Just 54 words on education in 2021
Let’s talk about Eskom and our energy problems, again

Every year in his State of the Nation address President Cyril Ramaphosa has spoken about Eskom and how it needs to be fixed because of its limiting effect on economic growth.

In fact, the beleaguered electricity utility has featured prominently in SONAs since at least 2014. This year it was in the top five topics that got the most airtime again.

It was just over five years ago that then Deputy President Cyril Ramaphosa told the National Council of Provinces that in 18 months to two years we'd all have forgotten Eskom's challenges.

Unfortunately, it is a problem we continue to have today, as our data on load shedding over the last five years indicates.

On 15 March 2021 Eskom CEO Andre de Ruyter told frustrated South Africans to expect another five years of load shedding as Eskom expected a shortfall of 4 000 megawatts

Eskom has been a constant topic for the last 10 SONAs
Gender-based violence rises up the agenda

Gender-based violence made it back into the top-10 topics this year. The issue started to get increased attention after the #TotalShutdown protests in August 2018.

Since then, the government launched the National Strategic Plan on Gender-Based Violence and the privately funded Gender-Based Violence and Femicide Response Fund.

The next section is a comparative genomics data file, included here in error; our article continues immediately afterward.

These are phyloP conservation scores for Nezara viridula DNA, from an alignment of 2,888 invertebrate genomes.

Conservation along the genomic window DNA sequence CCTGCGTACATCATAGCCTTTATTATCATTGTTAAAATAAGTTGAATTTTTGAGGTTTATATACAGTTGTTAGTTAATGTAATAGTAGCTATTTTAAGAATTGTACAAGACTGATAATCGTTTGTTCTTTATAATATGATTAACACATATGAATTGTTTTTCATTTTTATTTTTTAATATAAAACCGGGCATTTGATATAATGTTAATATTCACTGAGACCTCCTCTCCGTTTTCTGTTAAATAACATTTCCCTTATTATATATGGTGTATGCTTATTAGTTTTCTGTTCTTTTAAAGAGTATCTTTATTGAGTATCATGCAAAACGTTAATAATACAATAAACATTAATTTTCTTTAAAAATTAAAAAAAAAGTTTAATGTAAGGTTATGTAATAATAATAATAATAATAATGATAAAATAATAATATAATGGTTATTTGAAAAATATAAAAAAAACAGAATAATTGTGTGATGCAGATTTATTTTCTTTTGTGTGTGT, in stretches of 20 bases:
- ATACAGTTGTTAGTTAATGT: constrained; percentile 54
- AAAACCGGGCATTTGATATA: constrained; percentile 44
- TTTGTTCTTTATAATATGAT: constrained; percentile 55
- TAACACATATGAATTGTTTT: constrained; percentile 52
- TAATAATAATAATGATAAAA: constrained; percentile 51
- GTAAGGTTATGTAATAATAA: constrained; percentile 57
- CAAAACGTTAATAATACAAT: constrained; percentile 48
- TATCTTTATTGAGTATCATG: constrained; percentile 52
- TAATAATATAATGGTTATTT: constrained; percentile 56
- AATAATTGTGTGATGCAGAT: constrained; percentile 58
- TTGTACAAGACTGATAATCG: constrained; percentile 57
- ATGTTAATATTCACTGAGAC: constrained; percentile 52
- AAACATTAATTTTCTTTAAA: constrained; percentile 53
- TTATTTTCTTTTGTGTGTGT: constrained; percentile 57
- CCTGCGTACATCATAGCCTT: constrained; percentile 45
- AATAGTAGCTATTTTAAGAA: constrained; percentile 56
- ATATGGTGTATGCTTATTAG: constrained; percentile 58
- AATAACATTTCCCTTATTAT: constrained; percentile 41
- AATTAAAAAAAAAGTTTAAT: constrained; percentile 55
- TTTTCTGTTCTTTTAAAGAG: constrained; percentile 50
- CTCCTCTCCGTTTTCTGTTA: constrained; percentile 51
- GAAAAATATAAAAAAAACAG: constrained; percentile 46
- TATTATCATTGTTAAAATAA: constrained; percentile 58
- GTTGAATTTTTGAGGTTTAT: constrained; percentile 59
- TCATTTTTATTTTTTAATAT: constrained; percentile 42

The National Prosecuting Authority has since 2017 highlighted successful prosecutions of gender-based violence in its annual reports, and Parliament is considering three pieces of legislation that are expected to "make the criminal justice system more effective in combating gender-based violence."

Over the last 4 SONAs Ramaphosa has used just over 200 words on average to discuss GBV.

Gender-based violence has featured in the last four SONAs
Who likes to speak the longest?

Perhaps unsurprisingly Ramaphosa prefers a longer speech, speaking for an extra 12 minutes on average compared to his predecessor. Zuma, on the other hand, tended to spend a lot more time on greetings than Ramaphosa usually does.

How long do you like your state of the nation addresses?
Ramaphosa is big on social cohesion and nation building, Zuma not so much

The Fynbos metaphor follows on Ramaphosa’s tendency to draw on historical allusions and metaphors to rally the country to keep moving towards equity, which we have noted as social cohesion and nation building.

Ramaphosa also draws heavily on inspiration from former statesmen like the USA's Theodore Roosevelt (quoted in 2019), and he has quoted former president Nelson Mandela in the two most recent state of the nation addresses.

When he is not enumerating South Africa’s progress and resilience through his metaphors on nation-building, the president has given us an insight into his love of poetry, literature and music - quoting from poet and American civil rights activist Maya Angelou in his 2021 address, Joseph Shabalala, the founder of Ladysmith Black Mambazo, in his 2020 address, former journalist Sol Plaatje in 2019 and jazz musician Hugh Masekela in his inaugural 2018 address.

His predecessor Zuma preferred to quote former struggle leaders like ANC leader Oliver Tambo and uMkhonto we Sizwe operative Solomon Mahlangu.

Quoting struggle leaders, former presidents and poets